For the affluent, depending on your gross estate, everything you own may be subject to tax upon your death. The taxes that must be paid to the federal government are called estate taxes. A smaller but still substantial amount that may have to be paid to the state in which you live is called an inheritance tax. While the laws regarding taxes are complicated, generally though, transfers between spouses at death are not subject to tax liability. Conversely, when the surviving spouse passes the estate to their heirs, often the children, that is when the tax is imposed and at a high rate. Typically this tax has to be paid within nine months of the death.
What can you do about estate taxes?
First, if you are affluent you need to consultant with an attorney or an accountant. Your financial or legal adviser will often recommend that you purchase life insurance and set up a life insurance trust as part of your estate plan. By establishing an Irrevocable Life Insurance Trust (ILIT), if set up correctly, the life insurance is not owned by the decedents or the spouse, therefore the life insurance would not be considered a part of the estate for tax purposes.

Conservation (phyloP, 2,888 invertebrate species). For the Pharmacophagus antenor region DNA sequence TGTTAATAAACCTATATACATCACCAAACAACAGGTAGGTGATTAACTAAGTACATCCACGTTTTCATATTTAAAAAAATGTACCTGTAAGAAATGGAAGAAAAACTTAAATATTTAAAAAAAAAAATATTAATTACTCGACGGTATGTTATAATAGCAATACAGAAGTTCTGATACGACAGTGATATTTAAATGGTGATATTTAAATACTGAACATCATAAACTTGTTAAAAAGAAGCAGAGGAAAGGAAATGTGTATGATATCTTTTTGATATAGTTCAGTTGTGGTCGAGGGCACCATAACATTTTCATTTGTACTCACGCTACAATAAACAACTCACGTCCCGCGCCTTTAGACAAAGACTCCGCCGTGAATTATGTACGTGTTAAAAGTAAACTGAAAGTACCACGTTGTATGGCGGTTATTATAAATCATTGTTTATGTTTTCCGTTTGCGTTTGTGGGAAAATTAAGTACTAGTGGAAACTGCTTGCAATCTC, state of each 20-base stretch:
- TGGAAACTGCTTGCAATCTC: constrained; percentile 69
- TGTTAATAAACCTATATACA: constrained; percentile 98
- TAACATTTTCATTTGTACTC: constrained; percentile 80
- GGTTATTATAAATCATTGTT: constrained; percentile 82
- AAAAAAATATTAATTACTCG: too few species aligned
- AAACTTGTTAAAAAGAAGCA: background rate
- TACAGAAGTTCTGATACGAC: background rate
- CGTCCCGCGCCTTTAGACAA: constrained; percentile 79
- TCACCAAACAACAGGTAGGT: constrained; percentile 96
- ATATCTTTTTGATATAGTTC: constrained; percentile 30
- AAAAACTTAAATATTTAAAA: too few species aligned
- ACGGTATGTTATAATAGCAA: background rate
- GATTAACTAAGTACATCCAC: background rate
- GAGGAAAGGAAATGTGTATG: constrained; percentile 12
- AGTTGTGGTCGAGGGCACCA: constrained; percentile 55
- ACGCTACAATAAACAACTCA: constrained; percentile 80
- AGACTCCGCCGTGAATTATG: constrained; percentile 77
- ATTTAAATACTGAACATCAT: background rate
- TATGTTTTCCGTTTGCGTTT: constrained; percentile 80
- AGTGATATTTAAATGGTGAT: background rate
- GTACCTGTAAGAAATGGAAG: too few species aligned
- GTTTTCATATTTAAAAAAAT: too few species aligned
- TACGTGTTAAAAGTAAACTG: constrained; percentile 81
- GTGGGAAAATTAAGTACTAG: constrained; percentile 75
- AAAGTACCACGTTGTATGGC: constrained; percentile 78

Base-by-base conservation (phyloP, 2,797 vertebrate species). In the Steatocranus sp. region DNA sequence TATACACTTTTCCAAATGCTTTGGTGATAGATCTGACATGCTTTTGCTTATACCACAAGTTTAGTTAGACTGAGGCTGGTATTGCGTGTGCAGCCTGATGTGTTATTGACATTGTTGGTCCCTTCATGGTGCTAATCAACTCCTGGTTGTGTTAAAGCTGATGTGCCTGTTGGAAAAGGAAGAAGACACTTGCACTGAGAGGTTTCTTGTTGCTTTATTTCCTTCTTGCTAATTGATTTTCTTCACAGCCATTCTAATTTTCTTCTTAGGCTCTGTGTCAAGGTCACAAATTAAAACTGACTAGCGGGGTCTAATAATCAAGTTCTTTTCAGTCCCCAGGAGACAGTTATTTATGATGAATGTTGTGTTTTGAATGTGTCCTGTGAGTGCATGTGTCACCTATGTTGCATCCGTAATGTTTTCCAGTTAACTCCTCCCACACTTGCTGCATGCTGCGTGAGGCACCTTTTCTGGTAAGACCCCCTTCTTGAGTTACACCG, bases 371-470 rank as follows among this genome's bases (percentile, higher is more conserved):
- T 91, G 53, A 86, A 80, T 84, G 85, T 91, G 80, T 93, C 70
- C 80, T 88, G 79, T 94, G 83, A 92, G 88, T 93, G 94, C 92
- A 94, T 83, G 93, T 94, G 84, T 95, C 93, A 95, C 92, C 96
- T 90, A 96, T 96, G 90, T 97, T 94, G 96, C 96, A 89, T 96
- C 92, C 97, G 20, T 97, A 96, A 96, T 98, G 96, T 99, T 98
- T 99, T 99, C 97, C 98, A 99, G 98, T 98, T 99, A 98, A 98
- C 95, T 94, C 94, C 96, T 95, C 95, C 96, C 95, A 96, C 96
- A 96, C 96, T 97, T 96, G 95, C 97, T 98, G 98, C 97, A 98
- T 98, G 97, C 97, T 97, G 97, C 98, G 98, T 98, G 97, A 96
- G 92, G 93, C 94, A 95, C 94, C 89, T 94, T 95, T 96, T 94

How the Irrevocable Life Insurance Trust works
The (insured) often called the turstor or grantor, names a trustee, (family member, friend, etc.) who will purchase the policy or trust and will list the trust as the owner, and usually the beneficiary. After the insured’s death (grantor, or trustor) the proceeds of the insurance are paid to the life insurance trust. Then the proceeds are distributed to the beneficiaries of the trust, often the children, foundations, etc. If done correctly the life insurance will be issued free of federal estate taxes. However, Irrecoverable Life Insurance Trusts may not be for everyone. Remember the key word is they are irrevocable, meaning you cannot change their terms. To set up a trust and or see if you are subject to estate or inheritance taxes you should consult with an attorney and or accountant who specializes in trusts and estate planning.
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Disclaimer: This information is for information purposes only. This information does not constitute financial, tax or legal advice. Please contact your financial or legal adviser regarding your specific needs and situation.